It may be that even with the information about the revised rating of an increased risk of self harm, the level of observation may have remained the same as there was still concern regarding more prominent features of [Mr A's] behaviour.
I am concerned however that this important information about the changed rating was not known to nursing staff immediately responsible for care. This appears to represent a failure of communication of important information.
[Mr A] was being treated with sodium valproate, olanzapine and lorazepam during this last admission. These were appropriate to his condition at the time. The medication was revised on [the day he died] following assessment, with an appropriate plan for incremental adjustment in the antipsychotic medication over several days. Lorazepam was used, apparently appropriately, in an effort to assist with the level of agitation shown by [Mr A].
Overall, especially in the period of treatment in the community in 2001 and 2002, the service was less assertive and less responsive than it could have been given the range of services apparently available. The focus, once Factitious Disorder became the prominent understanding of the presentation, seemed to be to minimise the role of the mental health service and to place responsibility upon primary care and other agencies to manage presenting problems.
This is probably consistent with the approach taken in many mental health services, although this does not mean this is acceptable practice.
Generally speaking, public sector mental health services are expected to provide services for the three percent of the population with serious and enduring mental illness. Services are measured against access targets, being expected to see a percentage of the population of the districts they serve. This access target is broadly based upon this three percent figure, although with some negotiation of the target to fit characteristics of each DHB and their population.
Although there is scope within service specifications and service contracts for people with other complex problems to be assessed and treated by mental health services, there has been some tendency for the absence of a psychotic illness or serious disorder of mood to be regarded as not meeting criteria for entry to service. The focus in general community mental health services has been to try to discharge people who are not thought to have an ongoing major mental illness, by which is more commonly meant schizophrenia or other psychotic illnesses and major mood disorders. People with disturbances of personality and behaviour, despite the clear difficulties in responding to their presentations in a coherent manner in any social service system, tended to be rebuffed when referred. Considerable work has sometimes been necessary to ensure sufficient rigour of approach to their assessment and to the consideration of other aetiological factors, and to ensure these are not compromised by the presence of these other diagnoses. For [Mr A], it seems that being understood to have a Factitious Disorder and/or other Personality Disorder, resulted in him being seen as unable to access services for people with serious mental illness.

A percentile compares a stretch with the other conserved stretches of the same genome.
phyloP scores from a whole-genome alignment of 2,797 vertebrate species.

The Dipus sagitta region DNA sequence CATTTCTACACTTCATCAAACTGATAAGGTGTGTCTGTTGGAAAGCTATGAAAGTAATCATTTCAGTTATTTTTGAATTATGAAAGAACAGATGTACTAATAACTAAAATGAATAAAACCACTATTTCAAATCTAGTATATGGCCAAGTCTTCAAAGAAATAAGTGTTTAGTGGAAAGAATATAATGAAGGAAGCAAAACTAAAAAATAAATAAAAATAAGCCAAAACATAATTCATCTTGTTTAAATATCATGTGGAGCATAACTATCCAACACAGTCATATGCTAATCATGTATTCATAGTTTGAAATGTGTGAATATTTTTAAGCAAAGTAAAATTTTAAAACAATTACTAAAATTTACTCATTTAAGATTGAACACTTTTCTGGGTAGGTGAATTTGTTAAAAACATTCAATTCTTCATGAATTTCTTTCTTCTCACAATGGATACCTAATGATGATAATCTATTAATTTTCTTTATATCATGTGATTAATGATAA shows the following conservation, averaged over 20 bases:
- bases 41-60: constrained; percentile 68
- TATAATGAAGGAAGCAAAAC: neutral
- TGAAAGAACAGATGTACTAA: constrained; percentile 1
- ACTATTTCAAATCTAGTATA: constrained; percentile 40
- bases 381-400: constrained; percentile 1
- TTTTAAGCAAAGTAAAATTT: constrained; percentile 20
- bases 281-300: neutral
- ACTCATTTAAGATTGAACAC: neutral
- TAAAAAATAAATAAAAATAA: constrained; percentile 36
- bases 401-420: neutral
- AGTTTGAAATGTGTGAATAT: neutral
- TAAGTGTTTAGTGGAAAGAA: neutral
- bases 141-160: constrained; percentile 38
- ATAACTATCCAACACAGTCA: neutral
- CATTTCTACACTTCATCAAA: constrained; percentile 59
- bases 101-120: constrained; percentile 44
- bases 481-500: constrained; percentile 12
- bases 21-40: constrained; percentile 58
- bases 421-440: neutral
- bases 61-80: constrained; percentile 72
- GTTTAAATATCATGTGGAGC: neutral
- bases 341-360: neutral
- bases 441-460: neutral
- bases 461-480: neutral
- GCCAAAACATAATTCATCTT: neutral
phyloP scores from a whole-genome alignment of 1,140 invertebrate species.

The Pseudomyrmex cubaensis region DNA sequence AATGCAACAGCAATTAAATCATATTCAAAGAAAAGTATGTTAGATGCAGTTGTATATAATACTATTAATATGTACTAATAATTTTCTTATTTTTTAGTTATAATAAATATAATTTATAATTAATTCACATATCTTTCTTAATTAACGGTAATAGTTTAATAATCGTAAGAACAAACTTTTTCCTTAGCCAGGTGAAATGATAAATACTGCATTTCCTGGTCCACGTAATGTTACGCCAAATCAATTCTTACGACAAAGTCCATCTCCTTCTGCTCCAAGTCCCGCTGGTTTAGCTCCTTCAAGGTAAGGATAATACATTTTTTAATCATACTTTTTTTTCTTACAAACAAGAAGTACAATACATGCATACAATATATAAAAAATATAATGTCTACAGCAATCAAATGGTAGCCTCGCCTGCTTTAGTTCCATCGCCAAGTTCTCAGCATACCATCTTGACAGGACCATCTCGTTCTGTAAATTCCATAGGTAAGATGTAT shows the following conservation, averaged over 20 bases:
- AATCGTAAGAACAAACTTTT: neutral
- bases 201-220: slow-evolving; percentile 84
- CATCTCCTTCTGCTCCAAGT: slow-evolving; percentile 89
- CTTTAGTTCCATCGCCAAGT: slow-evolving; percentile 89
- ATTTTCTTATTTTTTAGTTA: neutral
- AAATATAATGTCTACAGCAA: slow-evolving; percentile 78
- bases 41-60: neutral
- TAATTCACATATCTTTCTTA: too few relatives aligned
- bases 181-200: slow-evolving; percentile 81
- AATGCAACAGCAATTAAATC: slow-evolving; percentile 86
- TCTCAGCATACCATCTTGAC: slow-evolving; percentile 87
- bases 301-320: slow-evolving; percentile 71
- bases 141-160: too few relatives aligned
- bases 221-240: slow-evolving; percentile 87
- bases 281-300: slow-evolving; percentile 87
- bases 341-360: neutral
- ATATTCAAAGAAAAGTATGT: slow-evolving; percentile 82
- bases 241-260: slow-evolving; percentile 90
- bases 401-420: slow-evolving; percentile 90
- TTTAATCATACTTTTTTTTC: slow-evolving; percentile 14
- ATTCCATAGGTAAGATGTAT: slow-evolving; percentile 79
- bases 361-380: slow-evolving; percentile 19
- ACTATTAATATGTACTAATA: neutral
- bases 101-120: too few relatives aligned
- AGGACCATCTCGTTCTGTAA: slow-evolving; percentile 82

[Dr D], in his letter of 30 October to the Deputy Commissioner, identifies that around the time of his involvement in [Mr A's] care there was a shift in the organisational philosophy regarding long-term patients who had been stably managed. He notes that the level of involvement required from the service had been low for a number of years. Discharge, planned in a manner actively involving [Mr A], was therefore thought to be appropriate.
This appears to have been reasonable at this time in 2002, given the apparent level of support required by [Mr A] and his reasonable psychosocial function. However, once [Mr A] began presenting with more frequent crisis contacts, the arrangement for ongoing care primarily through the GP should have been reviewed, especially as the possible diagnosis of Factitious Disorder become more prominent.
These are complex presentations, difficult to manage even within specialist mental health services and requiring a high level of communication and coordination between specialist services and primary care and emergency departments - and perhaps even other agencies. To expect this complexity to be managed within primary care alone is often unreasonable and unrealistic.
However, even though this reluctance to respond may have been common with other mental health services at this time and perhaps to some degree even now, the particular reluctance of PES and the South Sector team to respond to multiple requests for assistance through 2003 does seem especially striking and clearly insufficient. It would have been appropriate, at the very least, to have convened a case conference involving the various agencies involved in intermittent contact with [Mr A], to develop a coordinated approach to his increasing presentations.
There is some evidence that once [Mr A] was admitted to hospital there was joint review of his presentation and of plans for ongoing care.
In the final admission to hospital in January 2004, reasonable consideration was given to the pharmacologic treatment. There was consideration of concerns regarding risk, but there seems to have been incomplete transmission of the increased concern to the staff in [the secure unit] at the time of his transfer.